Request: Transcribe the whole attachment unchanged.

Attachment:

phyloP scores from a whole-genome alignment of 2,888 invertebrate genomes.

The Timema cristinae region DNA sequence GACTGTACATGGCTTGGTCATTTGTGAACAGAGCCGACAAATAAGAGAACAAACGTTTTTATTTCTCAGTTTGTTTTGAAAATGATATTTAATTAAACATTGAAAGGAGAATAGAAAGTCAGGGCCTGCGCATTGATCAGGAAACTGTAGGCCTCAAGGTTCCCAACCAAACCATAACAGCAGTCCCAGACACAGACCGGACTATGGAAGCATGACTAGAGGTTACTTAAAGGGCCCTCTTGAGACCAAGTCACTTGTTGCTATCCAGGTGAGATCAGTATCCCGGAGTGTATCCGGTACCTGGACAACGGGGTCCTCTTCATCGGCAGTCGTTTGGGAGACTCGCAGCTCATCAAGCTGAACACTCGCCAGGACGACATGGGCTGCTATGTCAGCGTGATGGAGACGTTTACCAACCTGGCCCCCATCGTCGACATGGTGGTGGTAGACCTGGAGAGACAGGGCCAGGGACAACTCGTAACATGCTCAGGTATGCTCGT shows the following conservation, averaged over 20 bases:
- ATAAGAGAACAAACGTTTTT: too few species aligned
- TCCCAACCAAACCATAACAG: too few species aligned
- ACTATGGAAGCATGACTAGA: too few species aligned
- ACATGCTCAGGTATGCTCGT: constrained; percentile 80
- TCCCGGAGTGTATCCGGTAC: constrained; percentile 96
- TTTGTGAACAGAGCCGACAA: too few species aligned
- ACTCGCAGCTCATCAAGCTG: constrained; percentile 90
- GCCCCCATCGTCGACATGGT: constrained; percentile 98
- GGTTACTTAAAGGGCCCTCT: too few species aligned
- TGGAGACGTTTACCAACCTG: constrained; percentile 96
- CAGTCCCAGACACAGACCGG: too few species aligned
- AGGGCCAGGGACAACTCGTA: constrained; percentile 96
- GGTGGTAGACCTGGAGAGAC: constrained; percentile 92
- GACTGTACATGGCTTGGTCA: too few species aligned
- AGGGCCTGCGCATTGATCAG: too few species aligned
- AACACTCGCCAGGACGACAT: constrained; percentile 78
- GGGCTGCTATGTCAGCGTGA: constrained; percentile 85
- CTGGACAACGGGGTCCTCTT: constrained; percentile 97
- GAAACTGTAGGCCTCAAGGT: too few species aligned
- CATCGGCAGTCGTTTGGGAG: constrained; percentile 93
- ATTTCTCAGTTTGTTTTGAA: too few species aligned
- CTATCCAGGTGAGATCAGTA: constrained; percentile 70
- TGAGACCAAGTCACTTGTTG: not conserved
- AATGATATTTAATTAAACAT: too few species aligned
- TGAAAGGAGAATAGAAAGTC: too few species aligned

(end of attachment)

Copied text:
phyloP scores from a whole-genome alignment of 2,888 invertebrate genomes.

The Timema cristinae region DNA sequence GACTGTACATGGCTTGGTCATTTGTGAACAGAGCCGACAAATAAGAGAACAAACGTTTTTATTTCTCAGTTTGTTTTGAAAATGATATTTAATTAAACATTGAAAGGAGAATAGAAAGTCAGGGCCTGCGCATTGATCAGGAAACTGTAGGCCTCAAGGTTCCCAACCAAACCATAACAGCAGTCCCAGACACAGACCGGACTATGGAAGCATGACTAGAGGTTACTTAAAGGGCCCTCTTGAGACCAAGTCACTTGTTGCTATCCAGGTGAGATCAGTATCCCGGAGTGTATCCGGTACCTGGACAACGGGGTCCTCTTCATCGGCAGTCGTTTGGGAGACTCGCAGCTCATCAAGCTGAACACTCGCCAGGACGACATGGGCTGCTATGTCAGCGTGATGGAGACGTTTACCAACCTGGCCCCCATCGTCGACATGGTGGTGGTAGACCTGGAGAGACAGGGCCAGGGACAACTCGTAACATGCTCAGGTATGCTCGT shows the following conservation, averaged over 20 bases:
- ATAAGAGAACAAACGTTTTT: too few species aligned
- TCCCAACCAAACCATAACAG: too few species aligned
- ACTATGGAAGCATGACTAGA: too few species aligned
- ACATGCTCAGGTATGCTCGT: constrained; percentile 80
- TCCCGGAGTGTATCCGGTAC: constrained; percentile 96
- TTTGTGAACAGAGCCGACAA: too few species aligned
- ACTCGCAGCTCATCAAGCTG: constrained; percentile 90
- GCCCCCATCGTCGACATGGT: constrained; percentile 98
- GGTTACTTAAAGGGCCCTCT: too few species aligned
- TGGAGACGTTTACCAACCTG: constrained; percentile 96
- CAGTCCCAGACACAGACCGG: too few species aligned
- AGGGCCAGGGACAACTCGTA: constrained; percentile 96
- GGTGGTAGACCTGGAGAGAC: constrained; percentile 92
- GACTGTACATGGCTTGGTCA: too few species aligned
- AGGGCCTGCGCATTGATCAG: too few species aligned
- AACACTCGCCAGGACGACAT: constrained; percentile 78
- GGGCTGCTATGTCAGCGTGA: constrained; percentile 85
- CTGGACAACGGGGTCCTCTT: constrained; percentile 97
- GAAACTGTAGGCCTCAAGGT: too few species aligned
- CATCGGCAGTCGTTTGGGAG: constrained; percentile 93
- ATTTCTCAGTTTGTTTTGAA: too few species aligned
- CTATCCAGGTGAGATCAGTA: constrained; percentile 70
- TGAGACCAAGTCACTTGTTG: not conserved
- AATGATATTTAATTAAACAT: too few species aligned
- TGAAAGGAGAATAGAAAGTC: too few species aligned